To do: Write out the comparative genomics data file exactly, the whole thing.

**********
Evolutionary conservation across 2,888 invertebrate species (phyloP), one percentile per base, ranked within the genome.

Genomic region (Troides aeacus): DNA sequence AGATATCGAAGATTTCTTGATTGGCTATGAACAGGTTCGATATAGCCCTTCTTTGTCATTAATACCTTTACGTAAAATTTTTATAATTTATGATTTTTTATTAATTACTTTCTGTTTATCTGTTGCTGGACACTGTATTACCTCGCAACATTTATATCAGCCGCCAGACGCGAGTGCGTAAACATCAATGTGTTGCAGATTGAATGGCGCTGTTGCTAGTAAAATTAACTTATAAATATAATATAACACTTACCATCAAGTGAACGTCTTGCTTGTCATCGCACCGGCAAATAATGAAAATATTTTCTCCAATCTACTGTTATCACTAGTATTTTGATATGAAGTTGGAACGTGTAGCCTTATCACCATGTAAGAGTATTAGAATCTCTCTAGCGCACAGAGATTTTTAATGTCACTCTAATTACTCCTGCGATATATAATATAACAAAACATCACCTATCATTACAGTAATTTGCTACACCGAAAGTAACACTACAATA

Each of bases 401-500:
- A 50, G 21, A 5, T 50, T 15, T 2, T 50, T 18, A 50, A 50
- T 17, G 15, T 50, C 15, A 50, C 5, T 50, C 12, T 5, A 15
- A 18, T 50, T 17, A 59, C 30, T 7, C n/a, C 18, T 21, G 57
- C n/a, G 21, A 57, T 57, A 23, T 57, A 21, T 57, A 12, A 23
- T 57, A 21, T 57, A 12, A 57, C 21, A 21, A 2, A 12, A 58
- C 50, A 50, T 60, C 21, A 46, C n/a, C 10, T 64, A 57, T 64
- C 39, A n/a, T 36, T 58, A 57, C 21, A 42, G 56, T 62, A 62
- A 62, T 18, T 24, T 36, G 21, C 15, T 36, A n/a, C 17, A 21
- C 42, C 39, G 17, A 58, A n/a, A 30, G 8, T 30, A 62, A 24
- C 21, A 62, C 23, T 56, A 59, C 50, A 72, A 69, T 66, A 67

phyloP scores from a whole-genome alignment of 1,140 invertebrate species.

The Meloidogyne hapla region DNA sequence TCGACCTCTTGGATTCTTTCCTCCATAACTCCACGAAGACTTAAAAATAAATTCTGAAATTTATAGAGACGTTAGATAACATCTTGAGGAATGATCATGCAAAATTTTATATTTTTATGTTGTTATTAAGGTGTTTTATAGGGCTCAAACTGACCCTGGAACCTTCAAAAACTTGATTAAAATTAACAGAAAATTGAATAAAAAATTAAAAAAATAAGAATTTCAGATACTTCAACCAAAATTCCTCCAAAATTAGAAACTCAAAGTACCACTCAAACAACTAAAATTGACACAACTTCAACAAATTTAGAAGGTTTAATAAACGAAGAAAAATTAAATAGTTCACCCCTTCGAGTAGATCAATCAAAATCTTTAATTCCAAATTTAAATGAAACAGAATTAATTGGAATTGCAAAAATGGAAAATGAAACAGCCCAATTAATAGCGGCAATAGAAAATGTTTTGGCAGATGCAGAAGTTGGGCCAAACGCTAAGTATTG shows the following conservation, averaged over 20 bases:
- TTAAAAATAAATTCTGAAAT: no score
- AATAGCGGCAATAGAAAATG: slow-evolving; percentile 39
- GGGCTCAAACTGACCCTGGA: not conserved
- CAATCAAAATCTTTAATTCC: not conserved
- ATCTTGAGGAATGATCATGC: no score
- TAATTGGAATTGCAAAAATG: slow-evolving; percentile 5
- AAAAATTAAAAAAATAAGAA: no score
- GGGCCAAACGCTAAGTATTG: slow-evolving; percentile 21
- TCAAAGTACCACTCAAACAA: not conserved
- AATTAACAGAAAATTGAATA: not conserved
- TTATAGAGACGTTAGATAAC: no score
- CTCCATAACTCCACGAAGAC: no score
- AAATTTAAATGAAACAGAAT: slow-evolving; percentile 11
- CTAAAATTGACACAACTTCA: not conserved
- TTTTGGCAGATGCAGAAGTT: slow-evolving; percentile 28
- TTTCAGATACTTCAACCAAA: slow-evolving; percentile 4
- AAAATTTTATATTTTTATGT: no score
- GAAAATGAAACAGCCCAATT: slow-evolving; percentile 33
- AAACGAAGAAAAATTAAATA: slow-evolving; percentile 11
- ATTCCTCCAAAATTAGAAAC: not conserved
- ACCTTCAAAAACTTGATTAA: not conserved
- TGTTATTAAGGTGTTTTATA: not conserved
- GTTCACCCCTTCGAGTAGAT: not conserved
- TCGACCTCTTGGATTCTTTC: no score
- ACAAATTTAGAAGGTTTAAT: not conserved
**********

Evolutionary conservation across 2,888 invertebrate species (phyloP), one percentile per base, ranked within the genome.

Genomic region (Troides aeacus): DNA sequence AGATATCGAAGATTTCTTGATTGGCTATGAACAGGTTCGATATAGCCCTTCTTTGTCATTAATACCTTTACGTAAAATTTTTATAATTTATGATTTTTTATTAATTACTTTCTGTTTATCTGTTGCTGGACACTGTATTACCTCGCAACATTTATATCAGCCGCCAGACGCGAGTGCGTAAACATCAATGTGTTGCAGATTGAATGGCGCTGTTGCTAGTAAAATTAACTTATAAATATAATATAACACTTACCATCAAGTGAACGTCTTGCTTGTCATCGCACCGGCAAATAATGAAAATATTTTCTCCAATCTACTGTTATCACTAGTATTTTGATATGAAGTTGGAACGTGTAGCCTTATCACCATGTAAGAGTATTAGAATCTCTCTAGCGCACAGAGATTTTTAATGTCACTCTAATTACTCCTGCGATATATAATATAACAAAACATCACCTATCATTACAGTAATTTGCTACACCGAAAGTAACACTACAATA

Each of bases 401-500:
- A 50, G 21, A 5, T 50, T 15, T 2, T 50, T 18, A 50, A 50
- T 17, G 15, T 50, C 15, A 50, C 5, T 50, C 12, T 5, A 15
- A 18, T 50, T 17, A 59, C 30, T 7, C n/a, C 18, T 21, G 57
- C n/a, G 21, A 57, T 57, A 23, T 57, A 21, T 57, A 12, A 23
- T 57, A 21, T 57, A 12, A 57, C 21, A 21, A 2, A 12, A 58
- C 50, A 50, T 60, C 21, A 46, C n/a, C 10, T 64, A 57, T 64
- C 39, A n/a, T 36, T 58, A 57, C 21, A 42, G 56, T 62, A 62
- A 62, T 18, T 24, T 36, G 21, C 15, T 36, A n/a, C 17, A 21
- C 42, C 39, G 17, A 58, A n/a, A 30, G 8, T 30, A 62, A 24
- C 21, A 62, C 23, T 56, A 59, C 50, A 72, A 69, T 66, A 67

phyloP scores from a whole-genome alignment of 1,140 invertebrate species.

The Meloidogyne hapla region DNA sequence TCGACCTCTTGGATTCTTTCCTCCATAACTCCACGAAGACTTAAAAATAAATTCTGAAATTTATAGAGACGTTAGATAACATCTTGAGGAATGATCATGCAAAATTTTATATTTTTATGTTGTTATTAAGGTGTTTTATAGGGCTCAAACTGACCCTGGAACCTTCAAAAACTTGATTAAAATTAACAGAAAATTGAATAAAAAATTAAAAAAATAAGAATTTCAGATACTTCAACCAAAATTCCTCCAAAATTAGAAACTCAAAGTACCACTCAAACAACTAAAATTGACACAACTTCAACAAATTTAGAAGGTTTAATAAACGAAGAAAAATTAAATAGTTCACCCCTTCGAGTAGATCAATCAAAATCTTTAATTCCAAATTTAAATGAAACAGAATTAATTGGAATTGCAAAAATGGAAAATGAAACAGCCCAATTAATAGCGGCAATAGAAAATGTTTTGGCAGATGCAGAAGTTGGGCCAAACGCTAAGTATTG shows the following conservation, averaged over 20 bases:
- TTAAAAATAAATTCTGAAAT: no score
- AATAGCGGCAATAGAAAATG: slow-evolving; percentile 39
- GGGCTCAAACTGACCCTGGA: not conserved
- CAATCAAAATCTTTAATTCC: not conserved
- ATCTTGAGGAATGATCATGC: no score
- TAATTGGAATTGCAAAAATG: slow-evolving; percentile 5
- AAAAATTAAAAAAATAAGAA: no score
- GGGCCAAACGCTAAGTATTG: slow-evolving; percentile 21
- TCAAAGTACCACTCAAACAA: not conserved
- AATTAACAGAAAATTGAATA: not conserved
- TTATAGAGACGTTAGATAAC: no score
- CTCCATAACTCCACGAAGAC: no score
- AAATTTAAATGAAACAGAAT: slow-evolving; percentile 11
- CTAAAATTGACACAACTTCA: not conserved
- TTTTGGCAGATGCAGAAGTT: slow-evolving; percentile 28
- TTTCAGATACTTCAACCAAA: slow-evolving; percentile 4
- AAAATTTTATATTTTTATGT: no score
- GAAAATGAAACAGCCCAATT: slow-evolving; percentile 33
- AAACGAAGAAAAATTAAATA: slow-evolving; percentile 11
- ATTCCTCCAAAATTAGAAAC: not conserved
- ACCTTCAAAAACTTGATTAA: not conserved
- TGTTATTAAGGTGTTTTATA: not conserved
- GTTCACCCCTTCGAGTAGAT: not conserved
- TCGACCTCTTGGATTCTTTC: no score
- ACAAATTTAGAAGGTTTAAT: not conserved